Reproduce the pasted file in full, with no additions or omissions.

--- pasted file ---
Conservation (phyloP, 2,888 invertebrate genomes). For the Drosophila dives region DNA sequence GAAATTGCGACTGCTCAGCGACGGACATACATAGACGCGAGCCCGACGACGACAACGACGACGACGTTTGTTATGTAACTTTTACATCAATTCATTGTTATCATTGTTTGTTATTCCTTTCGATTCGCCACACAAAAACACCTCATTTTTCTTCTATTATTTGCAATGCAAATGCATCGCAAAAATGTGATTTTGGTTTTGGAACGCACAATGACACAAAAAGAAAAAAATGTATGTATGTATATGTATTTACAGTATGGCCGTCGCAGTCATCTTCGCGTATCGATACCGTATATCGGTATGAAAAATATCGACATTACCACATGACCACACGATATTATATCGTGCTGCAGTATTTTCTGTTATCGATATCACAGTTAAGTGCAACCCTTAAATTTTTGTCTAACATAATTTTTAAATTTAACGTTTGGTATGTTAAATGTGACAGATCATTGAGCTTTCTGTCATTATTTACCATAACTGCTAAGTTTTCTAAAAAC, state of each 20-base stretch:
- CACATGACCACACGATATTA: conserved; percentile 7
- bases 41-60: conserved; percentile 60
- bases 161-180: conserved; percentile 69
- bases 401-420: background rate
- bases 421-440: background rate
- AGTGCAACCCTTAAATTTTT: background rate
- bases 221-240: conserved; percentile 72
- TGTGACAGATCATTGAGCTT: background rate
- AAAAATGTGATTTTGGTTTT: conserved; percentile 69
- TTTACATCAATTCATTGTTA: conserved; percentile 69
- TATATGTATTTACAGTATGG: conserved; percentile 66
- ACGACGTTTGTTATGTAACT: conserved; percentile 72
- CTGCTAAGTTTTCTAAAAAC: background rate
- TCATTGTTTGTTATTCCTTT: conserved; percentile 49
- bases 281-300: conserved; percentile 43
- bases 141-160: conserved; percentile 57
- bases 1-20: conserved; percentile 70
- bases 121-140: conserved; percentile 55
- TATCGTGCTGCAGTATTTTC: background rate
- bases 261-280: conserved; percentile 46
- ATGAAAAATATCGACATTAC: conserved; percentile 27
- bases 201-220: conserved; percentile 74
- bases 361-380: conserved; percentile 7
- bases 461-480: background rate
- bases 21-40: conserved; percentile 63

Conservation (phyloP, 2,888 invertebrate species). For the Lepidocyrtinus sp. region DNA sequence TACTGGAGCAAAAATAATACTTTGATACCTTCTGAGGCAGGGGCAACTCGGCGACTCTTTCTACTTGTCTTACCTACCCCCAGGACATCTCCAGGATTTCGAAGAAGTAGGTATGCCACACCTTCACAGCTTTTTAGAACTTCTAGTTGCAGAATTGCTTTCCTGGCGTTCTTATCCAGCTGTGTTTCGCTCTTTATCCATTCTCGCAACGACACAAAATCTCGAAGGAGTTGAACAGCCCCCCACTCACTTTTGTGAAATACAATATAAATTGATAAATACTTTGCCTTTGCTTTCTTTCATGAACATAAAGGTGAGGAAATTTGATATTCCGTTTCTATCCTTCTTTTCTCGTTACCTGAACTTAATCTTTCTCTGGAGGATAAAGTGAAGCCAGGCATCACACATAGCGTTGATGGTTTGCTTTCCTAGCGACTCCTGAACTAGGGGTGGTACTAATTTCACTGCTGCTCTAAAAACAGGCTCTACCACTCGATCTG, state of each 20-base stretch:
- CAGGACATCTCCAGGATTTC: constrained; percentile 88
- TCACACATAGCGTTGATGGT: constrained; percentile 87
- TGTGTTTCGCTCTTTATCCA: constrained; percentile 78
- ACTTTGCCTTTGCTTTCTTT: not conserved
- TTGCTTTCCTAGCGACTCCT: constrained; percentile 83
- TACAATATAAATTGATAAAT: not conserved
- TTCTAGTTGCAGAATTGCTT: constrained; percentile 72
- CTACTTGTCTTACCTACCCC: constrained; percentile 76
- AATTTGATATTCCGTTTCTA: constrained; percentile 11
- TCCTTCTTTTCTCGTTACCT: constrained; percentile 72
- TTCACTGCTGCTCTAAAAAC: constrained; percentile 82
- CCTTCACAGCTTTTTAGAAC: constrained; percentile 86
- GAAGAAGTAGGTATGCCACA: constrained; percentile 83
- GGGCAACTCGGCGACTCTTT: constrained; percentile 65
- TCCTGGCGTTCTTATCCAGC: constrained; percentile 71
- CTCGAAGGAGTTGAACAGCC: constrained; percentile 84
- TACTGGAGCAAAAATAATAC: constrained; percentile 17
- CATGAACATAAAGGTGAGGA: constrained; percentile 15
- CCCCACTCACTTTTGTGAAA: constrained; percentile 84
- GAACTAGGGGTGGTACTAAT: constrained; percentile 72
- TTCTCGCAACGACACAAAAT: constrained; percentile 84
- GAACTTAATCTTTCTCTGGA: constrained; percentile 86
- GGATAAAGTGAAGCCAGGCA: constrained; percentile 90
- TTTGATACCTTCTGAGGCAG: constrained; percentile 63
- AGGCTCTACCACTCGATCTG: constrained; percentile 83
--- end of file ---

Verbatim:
Conservation (phyloP, 2,888 invertebrate genomes). For the Drosophila dives region DNA sequence GAAATTGCGACTGCTCAGCGACGGACATACATAGACGCGAGCCCGACGACGACAACGACGACGACGTTTGTTATGTAACTTTTACATCAATTCATTGTTATCATTGTTTGTTATTCCTTTCGATTCGCCACACAAAAACACCTCATTTTTCTTCTATTATTTGCAATGCAAATGCATCGCAAAAATGTGATTTTGGTTTTGGAACGCACAATGACACAAAAAGAAAAAAATGTATGTATGTATATGTATTTACAGTATGGCCGTCGCAGTCATCTTCGCGTATCGATACCGTATATCGGTATGAAAAATATCGACATTACCACATGACCACACGATATTATATCGTGCTGCAGTATTTTCTGTTATCGATATCACAGTTAAGTGCAACCCTTAAATTTTTGTCTAACATAATTTTTAAATTTAACGTTTGGTATGTTAAATGTGACAGATCATTGAGCTTTCTGTCATTATTTACCATAACTGCTAAGTTTTCTAAAAAC, state of each 20-base stretch:
- CACATGACCACACGATATTA: conserved; percentile 7
- bases 41-60: conserved; percentile 60
- bases 161-180: conserved; percentile 69
- bases 401-420: background rate
- bases 421-440: background rate
- AGTGCAACCCTTAAATTTTT: background rate
- bases 221-240: conserved; percentile 72
- TGTGACAGATCATTGAGCTT: background rate
- AAAAATGTGATTTTGGTTTT: conserved; percentile 69
- TTTACATCAATTCATTGTTA: conserved; percentile 69
- TATATGTATTTACAGTATGG: conserved; percentile 66
- ACGACGTTTGTTATGTAACT: conserved; percentile 72
- CTGCTAAGTTTTCTAAAAAC: background rate
- TCATTGTTTGTTATTCCTTT: conserved; percentile 49
- bases 281-300: conserved; percentile 43
- bases 141-160: conserved; percentile 57
- bases 1-20: conserved; percentile 70
- bases 121-140: conserved; percentile 55
- TATCGTGCTGCAGTATTTTC: background rate
- bases 261-280: conserved; percentile 46
- ATGAAAAATATCGACATTAC: conserved; percentile 27
- bases 201-220: conserved; percentile 74
- bases 361-380: conserved; percentile 7
- bases 461-480: background rate
- bases 21-40: conserved; percentile 63

Conservation (phyloP, 2,888 invertebrate species). For the Lepidocyrtinus sp. region DNA sequence TACTGGAGCAAAAATAATACTTTGATACCTTCTGAGGCAGGGGCAACTCGGCGACTCTTTCTACTTGTCTTACCTACCCCCAGGACATCTCCAGGATTTCGAAGAAGTAGGTATGCCACACCTTCACAGCTTTTTAGAACTTCTAGTTGCAGAATTGCTTTCCTGGCGTTCTTATCCAGCTGTGTTTCGCTCTTTATCCATTCTCGCAACGACACAAAATCTCGAAGGAGTTGAACAGCCCCCCACTCACTTTTGTGAAATACAATATAAATTGATAAATACTTTGCCTTTGCTTTCTTTCATGAACATAAAGGTGAGGAAATTTGATATTCCGTTTCTATCCTTCTTTTCTCGTTACCTGAACTTAATCTTTCTCTGGAGGATAAAGTGAAGCCAGGCATCACACATAGCGTTGATGGTTTGCTTTCCTAGCGACTCCTGAACTAGGGGTGGTACTAATTTCACTGCTGCTCTAAAAACAGGCTCTACCACTCGATCTG, state of each 20-base stretch:
- CAGGACATCTCCAGGATTTC: constrained; percentile 88
- TCACACATAGCGTTGATGGT: constrained; percentile 87
- TGTGTTTCGCTCTTTATCCA: constrained; percentile 78
- ACTTTGCCTTTGCTTTCTTT: not conserved
- TTGCTTTCCTAGCGACTCCT: constrained; percentile 83
- TACAATATAAATTGATAAAT: not conserved
- TTCTAGTTGCAGAATTGCTT: constrained; percentile 72
- CTACTTGTCTTACCTACCCC: constrained; percentile 76
- AATTTGATATTCCGTTTCTA: constrained; percentile 11
- TCCTTCTTTTCTCGTTACCT: constrained; percentile 72
- TTCACTGCTGCTCTAAAAAC: constrained; percentile 82
- CCTTCACAGCTTTTTAGAAC: constrained; percentile 86
- GAAGAAGTAGGTATGCCACA: constrained; percentile 83
- GGGCAACTCGGCGACTCTTT: constrained; percentile 65
- TCCTGGCGTTCTTATCCAGC: constrained; percentile 71
- CTCGAAGGAGTTGAACAGCC: constrained; percentile 84
- TACTGGAGCAAAAATAATAC: constrained; percentile 17
- CATGAACATAAAGGTGAGGA: constrained; percentile 15
- CCCCACTCACTTTTGTGAAA: constrained; percentile 84
- GAACTAGGGGTGGTACTAAT: constrained; percentile 72
- TTCTCGCAACGACACAAAAT: constrained; percentile 84
- GAACTTAATCTTTCTCTGGA: constrained; percentile 86
- GGATAAAGTGAAGCCAGGCA: constrained; percentile 90
- TTTGATACCTTCTGAGGCAG: constrained; percentile 63
- AGGCTCTACCACTCGATCTG: constrained; percentile 83